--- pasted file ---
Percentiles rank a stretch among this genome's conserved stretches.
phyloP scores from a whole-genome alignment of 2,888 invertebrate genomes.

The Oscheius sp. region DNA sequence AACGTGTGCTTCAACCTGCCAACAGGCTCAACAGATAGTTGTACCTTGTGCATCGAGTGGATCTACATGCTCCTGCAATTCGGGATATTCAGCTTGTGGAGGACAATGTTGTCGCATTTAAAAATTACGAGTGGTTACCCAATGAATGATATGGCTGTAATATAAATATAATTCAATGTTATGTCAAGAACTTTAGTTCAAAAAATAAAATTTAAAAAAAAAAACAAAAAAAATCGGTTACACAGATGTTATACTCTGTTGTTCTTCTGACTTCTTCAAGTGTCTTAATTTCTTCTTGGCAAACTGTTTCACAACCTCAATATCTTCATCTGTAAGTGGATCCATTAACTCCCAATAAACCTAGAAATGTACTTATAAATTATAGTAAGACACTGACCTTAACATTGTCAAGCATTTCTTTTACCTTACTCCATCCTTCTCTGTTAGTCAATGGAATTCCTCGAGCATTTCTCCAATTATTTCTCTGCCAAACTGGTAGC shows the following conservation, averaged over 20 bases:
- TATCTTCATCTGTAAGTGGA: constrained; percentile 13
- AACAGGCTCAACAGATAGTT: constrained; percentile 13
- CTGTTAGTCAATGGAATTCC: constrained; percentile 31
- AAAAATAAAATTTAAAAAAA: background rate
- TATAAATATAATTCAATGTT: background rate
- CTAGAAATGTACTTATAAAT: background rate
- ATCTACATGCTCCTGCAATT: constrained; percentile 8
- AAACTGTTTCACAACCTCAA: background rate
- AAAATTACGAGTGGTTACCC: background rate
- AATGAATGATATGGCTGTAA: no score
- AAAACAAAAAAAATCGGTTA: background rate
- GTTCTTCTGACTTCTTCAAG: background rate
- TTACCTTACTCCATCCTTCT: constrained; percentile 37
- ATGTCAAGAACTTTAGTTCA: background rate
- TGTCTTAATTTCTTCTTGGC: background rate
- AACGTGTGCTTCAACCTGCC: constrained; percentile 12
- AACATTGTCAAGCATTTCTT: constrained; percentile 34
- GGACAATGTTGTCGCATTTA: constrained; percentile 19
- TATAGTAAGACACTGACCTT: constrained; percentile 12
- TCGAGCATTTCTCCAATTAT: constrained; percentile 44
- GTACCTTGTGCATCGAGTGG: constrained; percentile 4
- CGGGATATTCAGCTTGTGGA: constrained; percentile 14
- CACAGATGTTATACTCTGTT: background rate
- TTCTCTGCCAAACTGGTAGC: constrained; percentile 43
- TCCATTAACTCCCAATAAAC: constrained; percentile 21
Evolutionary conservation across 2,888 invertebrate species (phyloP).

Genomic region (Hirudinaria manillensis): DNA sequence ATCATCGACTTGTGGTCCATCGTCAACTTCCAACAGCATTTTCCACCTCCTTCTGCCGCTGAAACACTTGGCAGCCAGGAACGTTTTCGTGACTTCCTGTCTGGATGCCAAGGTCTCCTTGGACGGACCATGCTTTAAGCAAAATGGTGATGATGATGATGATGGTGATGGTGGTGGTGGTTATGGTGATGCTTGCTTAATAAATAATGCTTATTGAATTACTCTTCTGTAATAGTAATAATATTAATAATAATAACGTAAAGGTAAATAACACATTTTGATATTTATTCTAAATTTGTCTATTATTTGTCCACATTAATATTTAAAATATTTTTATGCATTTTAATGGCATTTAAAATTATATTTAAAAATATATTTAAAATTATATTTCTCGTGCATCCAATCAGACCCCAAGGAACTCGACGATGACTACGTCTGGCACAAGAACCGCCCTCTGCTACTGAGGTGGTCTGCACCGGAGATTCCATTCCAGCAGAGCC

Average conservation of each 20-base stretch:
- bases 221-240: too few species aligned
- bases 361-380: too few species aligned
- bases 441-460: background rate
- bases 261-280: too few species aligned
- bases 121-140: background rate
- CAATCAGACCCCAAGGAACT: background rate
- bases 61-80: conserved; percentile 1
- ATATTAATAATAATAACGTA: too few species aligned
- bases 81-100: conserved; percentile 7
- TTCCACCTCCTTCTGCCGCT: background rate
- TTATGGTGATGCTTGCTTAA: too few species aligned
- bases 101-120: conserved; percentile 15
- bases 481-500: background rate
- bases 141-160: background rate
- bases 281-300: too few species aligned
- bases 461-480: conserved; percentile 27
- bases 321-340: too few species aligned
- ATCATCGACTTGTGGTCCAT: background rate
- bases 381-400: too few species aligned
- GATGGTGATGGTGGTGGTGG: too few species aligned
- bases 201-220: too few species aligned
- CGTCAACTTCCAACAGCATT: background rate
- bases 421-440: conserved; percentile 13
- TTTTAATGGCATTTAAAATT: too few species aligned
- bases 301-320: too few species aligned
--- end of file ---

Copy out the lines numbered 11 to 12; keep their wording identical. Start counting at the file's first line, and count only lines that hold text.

- AAACTGTTTCACAACCTCAA: background rate
- AAAATTACGAGTGGTTACCC: background rate